Hi everyone! How's your Monday going?




Today, I'd like to write about the vocabulary one needs to acquire when speaking English.




Running an English training dojo, I was most surprised by the sheer amount of Japanese learners who identified their lack of vocabulary as their greatest reason behind the difficulties they experience in speaking English.




Many Japanese people study English arduously in middle and high schools, for their college entrance exams, and for some, even in college.




Though the numbers vary according to the research, in general, it is said that Japanese people acquire about 2000 to 3000 words during their English studies in middle and high schools.




This would mean that many Japanese people already have knowledge of basic English vocabulary.




Oxford Dictionaries, a cherished resource for many academics and researchers, conducted a study to ascertain how many vocabulary words one needs to know in order to fully understand the content of popular books, magazines, blogs, and newspapers.



(source: Oxford Dictionaries)



According to Oxford, if your vocabulary size is 7000 or above, you should be able to understand 90% of the content.




Even if you only know 1000 words, they say that you should understand 75% of what you read.




If this is the case, why is it that there are so many Japanese people who battle with their vocabulary size?




When looking at the English education system in Japan, though there have been incremental changes, the focus remains to be on studying for exams. This results in an overt emphasis on memorization of words and grammar rules, which leads to Japanese learners missing the creative and important process of applying what they learned in various situations, as well as combining the words they learned to form new phrases.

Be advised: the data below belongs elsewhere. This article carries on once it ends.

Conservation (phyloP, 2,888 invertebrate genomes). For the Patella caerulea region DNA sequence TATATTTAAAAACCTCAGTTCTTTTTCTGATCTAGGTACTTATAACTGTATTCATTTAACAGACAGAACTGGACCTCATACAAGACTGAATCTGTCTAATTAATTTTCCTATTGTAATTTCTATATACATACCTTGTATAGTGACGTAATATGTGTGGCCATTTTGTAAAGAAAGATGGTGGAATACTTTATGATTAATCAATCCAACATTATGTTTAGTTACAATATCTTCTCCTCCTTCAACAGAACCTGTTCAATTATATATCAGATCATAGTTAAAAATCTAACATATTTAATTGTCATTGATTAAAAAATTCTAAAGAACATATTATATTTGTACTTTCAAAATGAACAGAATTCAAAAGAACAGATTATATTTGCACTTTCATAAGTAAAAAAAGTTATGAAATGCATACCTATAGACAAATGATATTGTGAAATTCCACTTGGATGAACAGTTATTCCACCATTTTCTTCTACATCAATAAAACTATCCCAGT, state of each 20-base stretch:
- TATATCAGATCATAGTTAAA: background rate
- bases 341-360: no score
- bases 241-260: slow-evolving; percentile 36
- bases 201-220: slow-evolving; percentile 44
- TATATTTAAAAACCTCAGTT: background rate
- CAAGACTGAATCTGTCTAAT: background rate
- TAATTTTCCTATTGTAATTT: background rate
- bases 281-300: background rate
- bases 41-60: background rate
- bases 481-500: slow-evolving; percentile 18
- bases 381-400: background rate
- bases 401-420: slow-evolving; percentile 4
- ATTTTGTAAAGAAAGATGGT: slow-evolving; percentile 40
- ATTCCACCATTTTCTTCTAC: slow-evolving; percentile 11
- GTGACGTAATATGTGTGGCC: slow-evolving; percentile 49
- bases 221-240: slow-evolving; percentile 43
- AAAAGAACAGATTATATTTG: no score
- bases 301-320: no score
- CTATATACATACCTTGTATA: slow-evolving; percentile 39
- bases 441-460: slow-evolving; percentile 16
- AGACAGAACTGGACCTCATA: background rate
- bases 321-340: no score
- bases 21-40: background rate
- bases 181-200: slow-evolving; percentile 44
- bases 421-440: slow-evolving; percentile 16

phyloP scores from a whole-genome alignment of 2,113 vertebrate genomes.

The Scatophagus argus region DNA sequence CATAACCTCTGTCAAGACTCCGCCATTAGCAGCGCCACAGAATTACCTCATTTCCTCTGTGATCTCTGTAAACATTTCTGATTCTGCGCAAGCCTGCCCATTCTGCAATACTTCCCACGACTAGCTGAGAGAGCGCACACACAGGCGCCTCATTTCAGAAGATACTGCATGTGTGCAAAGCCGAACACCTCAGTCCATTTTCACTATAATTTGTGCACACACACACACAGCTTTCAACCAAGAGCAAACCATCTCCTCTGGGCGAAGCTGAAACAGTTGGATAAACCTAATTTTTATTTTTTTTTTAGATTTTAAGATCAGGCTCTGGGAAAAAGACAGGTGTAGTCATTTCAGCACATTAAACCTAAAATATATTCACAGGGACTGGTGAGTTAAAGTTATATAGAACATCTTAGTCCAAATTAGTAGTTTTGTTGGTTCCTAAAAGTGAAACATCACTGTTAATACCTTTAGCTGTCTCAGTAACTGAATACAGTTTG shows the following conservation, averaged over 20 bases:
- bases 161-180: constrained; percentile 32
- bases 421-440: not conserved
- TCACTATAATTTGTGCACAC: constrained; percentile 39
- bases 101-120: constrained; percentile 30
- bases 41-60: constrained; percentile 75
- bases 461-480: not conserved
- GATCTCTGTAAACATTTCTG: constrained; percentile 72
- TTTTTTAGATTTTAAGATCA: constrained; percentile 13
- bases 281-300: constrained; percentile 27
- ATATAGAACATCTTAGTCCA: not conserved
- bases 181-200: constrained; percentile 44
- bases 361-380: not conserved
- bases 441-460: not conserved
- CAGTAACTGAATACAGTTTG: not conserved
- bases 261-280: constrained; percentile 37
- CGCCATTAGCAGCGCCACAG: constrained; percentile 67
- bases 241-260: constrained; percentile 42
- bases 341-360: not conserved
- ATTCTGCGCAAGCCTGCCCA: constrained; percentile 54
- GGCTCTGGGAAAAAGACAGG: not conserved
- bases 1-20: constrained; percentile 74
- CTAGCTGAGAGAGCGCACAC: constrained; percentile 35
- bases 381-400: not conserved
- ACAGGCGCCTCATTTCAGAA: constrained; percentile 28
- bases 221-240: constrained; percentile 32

Which means that Japanese learners superficially and broadly learn the basic core vocabulary words; however, they never have the opportunity to master them. Despite this, once they become working professionals, they rush to study for the TOEIC or TOEFL, scrambling to learn new words that they will use only infrequently. A highly inefficient learning process indeed.




Of course, if your goal is to write academic English, or if you need to learn technical words for your work, this is different. However, if your primary goal is to be able to "speak" in English, then it is far greater of a priority to master the words that you know only to a certain degree, rather than anxiously rush to new and complicated words.



例えば「What do you do?」という質問。

For example, take the question "What do you do?"




We had a student at our dojo who had gotten a perfect score on their TOEIC, but could not understand what this question meant.



「何してるの? (What are you doing?)」ではなく、「何の仕事をされていますか?」です。

This question doesn't mean "What are you doing?", but rather, "What kind of work are you in?"





「That painting was hard to come by」→「あの絵を手に入れるのに苦労した」

「Can you look into it?」→「調べてくれますか?」

「He stood me up again!」→「彼がまた私との約束をすっぽかした!」

You can say that again!」→「間違いない・完全に同意」



As such, even if you know the words individually, there are many instances in which the words combined form a new meaning.




Yep, English can be an insanely complex language to master...




So, what I recommend first and foremost is to ascertain what your general vocabulary size is.



様々なツールがありますが、一番簡単なのは私もよく使っている、Test Your Vocabというサイトです

There are various tool through which you can do this, but the one I use most is a site called Test Your Vocab




You check off words that you know, and at the end, it will tell you its assumption of what your general vocabulary size may be.




Next, I recommend that you review the most frequently used words in the English language, and go over each one until you have mastered them.



Merriam Webster英辞典: 基本英単語(コアボキャブラリー)3000語

Word Frequency Data: 最もよく使われる英単語5000語

English Speak: 最もよく使われる英語フレーズ・トップ1000

ThoughtCo: 最もよく使われるイディオム・トップ40




For example, a simple word like "come" can be used differently according to what other words it is combined with, so try to review each example.




① 単語を使って自分でいくつか文章を作ってみる

② 書いた文を声に出して何回も復讐する

③ 英語を使う機会がある人は、その単語を会話の中で使ってみる。機械のない人は、家で独り言のように使ってみる。



例えば先ほど例で出した「stood me up」。嘘でも良いので同僚に「How was your weekend?」と聞かれたら、「Oh, it was terrible...my girlfriend stood me up for our date」と使ってみたり。練習する相手がいなければ、シチュエーションを想像して、家でぶつぶつと「I'm so angry! My friend stood me up again!」と言ってみたり。




The most important thing is to actually use the words rather than just learn it!




I do a similar thing with Japanese.




I type out the words and phrases I want to try to use that day, and if I am able to use it, I delete it. If I'm not, I type it out again the next day.



I hope this post was helpful?






Have a wonderful Monday :)